Many of the traits associated with elevated rates of speciation, including niche specialization and having small and isolated populations, are similarly linked with an elevated risk of extinction. This suggests that rapidly speciating lineages may also be more extinction prone. Empirical tests of a speciation-extinction correlation are rare because assessing paleontological extinction rates is difficult. However, the modern biodiversity crisis allows us to observe patterns of extinction in real time, and if this hypothesis is true then we would expect young clades that have recently diversified to have high contemporary extinction risk. Here, we examine evolutionary patterns of modern extinction risk across over 300 genera within one of the most threatened vertebrate classes, the Amphibia. Consistent with predictions, rapidly diversifying amphibian clades also had a greater share of threatened species. Curiously, this pattern is not reflected in other tetrapod classes and may reflect a greater propensity to speciate through peripheral isolation in amphibians, which is partly supported by a negative correlation between diversification rate and mean geographic range size. This clustered threat in rapidly diversifying amphibian genera means that protecting a small number of species can achieve large gains in preserving amphibian phylogenetic diversity. Nonindependence between speciation and extinction rates has many consequences for patterns of biodiversity and how we may choose to conserve it.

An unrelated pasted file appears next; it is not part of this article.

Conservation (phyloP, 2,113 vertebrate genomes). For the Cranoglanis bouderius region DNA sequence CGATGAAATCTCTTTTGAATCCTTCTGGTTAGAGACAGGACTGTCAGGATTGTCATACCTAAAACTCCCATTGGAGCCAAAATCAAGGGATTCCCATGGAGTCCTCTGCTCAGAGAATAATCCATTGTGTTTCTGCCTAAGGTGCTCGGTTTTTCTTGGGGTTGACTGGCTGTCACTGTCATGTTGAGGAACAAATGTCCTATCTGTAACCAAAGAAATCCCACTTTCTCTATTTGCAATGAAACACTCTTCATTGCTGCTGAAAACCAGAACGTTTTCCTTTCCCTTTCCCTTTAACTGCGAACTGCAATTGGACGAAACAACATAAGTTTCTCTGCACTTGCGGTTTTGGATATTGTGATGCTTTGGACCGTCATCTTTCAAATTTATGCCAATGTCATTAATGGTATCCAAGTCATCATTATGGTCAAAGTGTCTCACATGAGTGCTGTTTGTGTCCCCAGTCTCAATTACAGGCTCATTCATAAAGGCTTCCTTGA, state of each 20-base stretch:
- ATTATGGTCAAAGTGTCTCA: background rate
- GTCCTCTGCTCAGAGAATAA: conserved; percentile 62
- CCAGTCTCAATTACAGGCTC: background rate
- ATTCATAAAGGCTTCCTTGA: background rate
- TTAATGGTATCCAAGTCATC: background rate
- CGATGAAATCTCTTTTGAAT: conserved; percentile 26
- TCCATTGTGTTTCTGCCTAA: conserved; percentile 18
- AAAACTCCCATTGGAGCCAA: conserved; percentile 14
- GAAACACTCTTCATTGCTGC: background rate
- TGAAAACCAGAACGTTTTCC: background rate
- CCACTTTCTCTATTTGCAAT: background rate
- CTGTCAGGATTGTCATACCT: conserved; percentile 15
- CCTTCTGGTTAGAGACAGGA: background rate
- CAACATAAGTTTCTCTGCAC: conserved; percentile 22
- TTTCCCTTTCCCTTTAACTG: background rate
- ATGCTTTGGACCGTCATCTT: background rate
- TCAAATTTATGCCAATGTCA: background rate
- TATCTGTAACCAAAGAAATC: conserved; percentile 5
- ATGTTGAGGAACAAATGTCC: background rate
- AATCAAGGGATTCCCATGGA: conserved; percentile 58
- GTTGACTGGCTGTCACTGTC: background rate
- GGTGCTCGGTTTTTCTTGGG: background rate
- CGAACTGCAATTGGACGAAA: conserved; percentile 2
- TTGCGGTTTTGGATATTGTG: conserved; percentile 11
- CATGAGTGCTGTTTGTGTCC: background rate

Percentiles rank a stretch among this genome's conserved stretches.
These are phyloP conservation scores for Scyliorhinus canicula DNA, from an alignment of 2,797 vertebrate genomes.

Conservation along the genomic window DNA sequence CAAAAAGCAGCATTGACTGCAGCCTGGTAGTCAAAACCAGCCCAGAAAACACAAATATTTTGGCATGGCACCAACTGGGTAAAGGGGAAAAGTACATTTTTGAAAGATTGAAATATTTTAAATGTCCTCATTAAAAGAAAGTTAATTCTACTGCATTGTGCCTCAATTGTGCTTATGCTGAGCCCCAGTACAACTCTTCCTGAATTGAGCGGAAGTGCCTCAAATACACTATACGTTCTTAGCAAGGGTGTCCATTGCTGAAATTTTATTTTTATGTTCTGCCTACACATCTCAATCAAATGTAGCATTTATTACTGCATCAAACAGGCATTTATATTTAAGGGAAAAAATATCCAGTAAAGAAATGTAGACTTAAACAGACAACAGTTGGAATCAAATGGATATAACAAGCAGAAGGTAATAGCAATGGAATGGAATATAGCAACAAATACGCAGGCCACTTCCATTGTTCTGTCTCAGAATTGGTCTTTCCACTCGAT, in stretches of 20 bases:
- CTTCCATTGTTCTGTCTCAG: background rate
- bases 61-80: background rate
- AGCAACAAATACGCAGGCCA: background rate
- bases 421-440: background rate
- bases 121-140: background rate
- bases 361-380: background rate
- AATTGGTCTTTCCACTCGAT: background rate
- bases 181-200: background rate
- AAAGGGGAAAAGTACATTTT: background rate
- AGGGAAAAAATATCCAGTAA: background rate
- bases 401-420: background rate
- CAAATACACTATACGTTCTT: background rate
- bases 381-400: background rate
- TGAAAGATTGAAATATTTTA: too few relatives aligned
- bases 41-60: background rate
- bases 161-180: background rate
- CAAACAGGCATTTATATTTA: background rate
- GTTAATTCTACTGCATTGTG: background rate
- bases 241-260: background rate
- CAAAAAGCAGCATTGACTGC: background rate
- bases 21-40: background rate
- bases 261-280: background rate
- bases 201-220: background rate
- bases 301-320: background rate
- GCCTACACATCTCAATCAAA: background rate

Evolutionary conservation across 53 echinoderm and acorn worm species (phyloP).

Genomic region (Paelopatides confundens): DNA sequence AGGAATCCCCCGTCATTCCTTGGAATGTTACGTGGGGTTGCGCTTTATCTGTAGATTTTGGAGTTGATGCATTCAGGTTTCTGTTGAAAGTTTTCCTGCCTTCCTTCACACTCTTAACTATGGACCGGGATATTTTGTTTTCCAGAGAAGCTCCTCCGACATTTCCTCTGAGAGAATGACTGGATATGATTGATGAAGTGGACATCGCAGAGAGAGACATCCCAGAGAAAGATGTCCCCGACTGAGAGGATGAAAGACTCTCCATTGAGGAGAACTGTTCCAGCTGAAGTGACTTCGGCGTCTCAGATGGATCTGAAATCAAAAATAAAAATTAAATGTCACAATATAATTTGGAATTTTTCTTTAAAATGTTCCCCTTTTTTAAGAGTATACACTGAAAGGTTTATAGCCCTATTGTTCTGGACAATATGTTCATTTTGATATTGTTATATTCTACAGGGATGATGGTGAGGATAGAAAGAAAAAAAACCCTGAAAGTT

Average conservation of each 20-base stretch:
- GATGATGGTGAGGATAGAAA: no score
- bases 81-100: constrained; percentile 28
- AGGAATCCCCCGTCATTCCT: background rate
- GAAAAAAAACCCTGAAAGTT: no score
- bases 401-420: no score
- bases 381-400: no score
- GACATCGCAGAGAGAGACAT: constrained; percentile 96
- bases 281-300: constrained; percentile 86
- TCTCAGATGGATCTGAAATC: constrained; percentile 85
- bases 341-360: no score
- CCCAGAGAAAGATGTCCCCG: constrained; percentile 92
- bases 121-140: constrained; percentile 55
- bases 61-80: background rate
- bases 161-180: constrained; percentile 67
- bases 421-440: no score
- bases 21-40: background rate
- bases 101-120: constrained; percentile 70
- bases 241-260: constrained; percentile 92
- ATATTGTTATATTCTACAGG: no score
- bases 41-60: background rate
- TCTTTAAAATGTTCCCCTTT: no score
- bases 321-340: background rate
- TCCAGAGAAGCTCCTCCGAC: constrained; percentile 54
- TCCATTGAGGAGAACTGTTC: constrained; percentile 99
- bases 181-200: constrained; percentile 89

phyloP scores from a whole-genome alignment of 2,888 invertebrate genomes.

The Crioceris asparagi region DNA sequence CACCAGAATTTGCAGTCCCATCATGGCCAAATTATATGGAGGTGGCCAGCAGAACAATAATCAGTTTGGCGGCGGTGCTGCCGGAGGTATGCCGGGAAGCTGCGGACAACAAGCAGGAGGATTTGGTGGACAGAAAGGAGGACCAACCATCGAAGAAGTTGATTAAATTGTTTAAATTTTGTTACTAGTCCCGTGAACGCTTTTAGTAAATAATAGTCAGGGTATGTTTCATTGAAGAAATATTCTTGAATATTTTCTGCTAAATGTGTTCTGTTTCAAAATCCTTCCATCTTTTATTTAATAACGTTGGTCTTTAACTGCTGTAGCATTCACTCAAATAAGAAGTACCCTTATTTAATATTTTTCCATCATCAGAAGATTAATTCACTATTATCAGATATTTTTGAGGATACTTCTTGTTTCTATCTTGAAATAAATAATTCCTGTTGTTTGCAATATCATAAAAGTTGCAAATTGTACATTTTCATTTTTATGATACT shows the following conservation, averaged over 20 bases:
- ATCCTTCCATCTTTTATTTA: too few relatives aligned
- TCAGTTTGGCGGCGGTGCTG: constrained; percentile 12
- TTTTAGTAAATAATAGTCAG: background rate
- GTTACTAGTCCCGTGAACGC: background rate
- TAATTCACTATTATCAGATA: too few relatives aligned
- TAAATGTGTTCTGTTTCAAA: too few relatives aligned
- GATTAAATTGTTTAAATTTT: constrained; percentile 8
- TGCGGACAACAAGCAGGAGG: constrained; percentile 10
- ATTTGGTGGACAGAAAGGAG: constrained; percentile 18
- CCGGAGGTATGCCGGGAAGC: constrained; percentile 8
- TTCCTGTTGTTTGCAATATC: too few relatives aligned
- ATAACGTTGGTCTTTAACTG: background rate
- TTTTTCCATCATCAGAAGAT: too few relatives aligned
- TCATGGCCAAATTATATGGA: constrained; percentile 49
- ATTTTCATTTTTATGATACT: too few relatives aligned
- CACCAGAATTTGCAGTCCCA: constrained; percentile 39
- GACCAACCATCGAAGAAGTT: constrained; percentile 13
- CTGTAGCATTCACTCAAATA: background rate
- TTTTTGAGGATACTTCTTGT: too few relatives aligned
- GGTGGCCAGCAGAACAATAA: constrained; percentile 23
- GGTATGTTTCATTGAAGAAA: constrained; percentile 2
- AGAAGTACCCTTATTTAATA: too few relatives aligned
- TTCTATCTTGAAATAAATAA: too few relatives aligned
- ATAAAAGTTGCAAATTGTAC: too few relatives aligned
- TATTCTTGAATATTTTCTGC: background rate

DA Greenberg & AO Mooers. (2017). Linking speciation to extinction:Diversification raises contemporary extinction risk in amphibians. Evolution Letters 1 (1), 40-48.
Linking Speciation to Extinction: Diversification Raises Contemporary Extinction Risk in Amphibians
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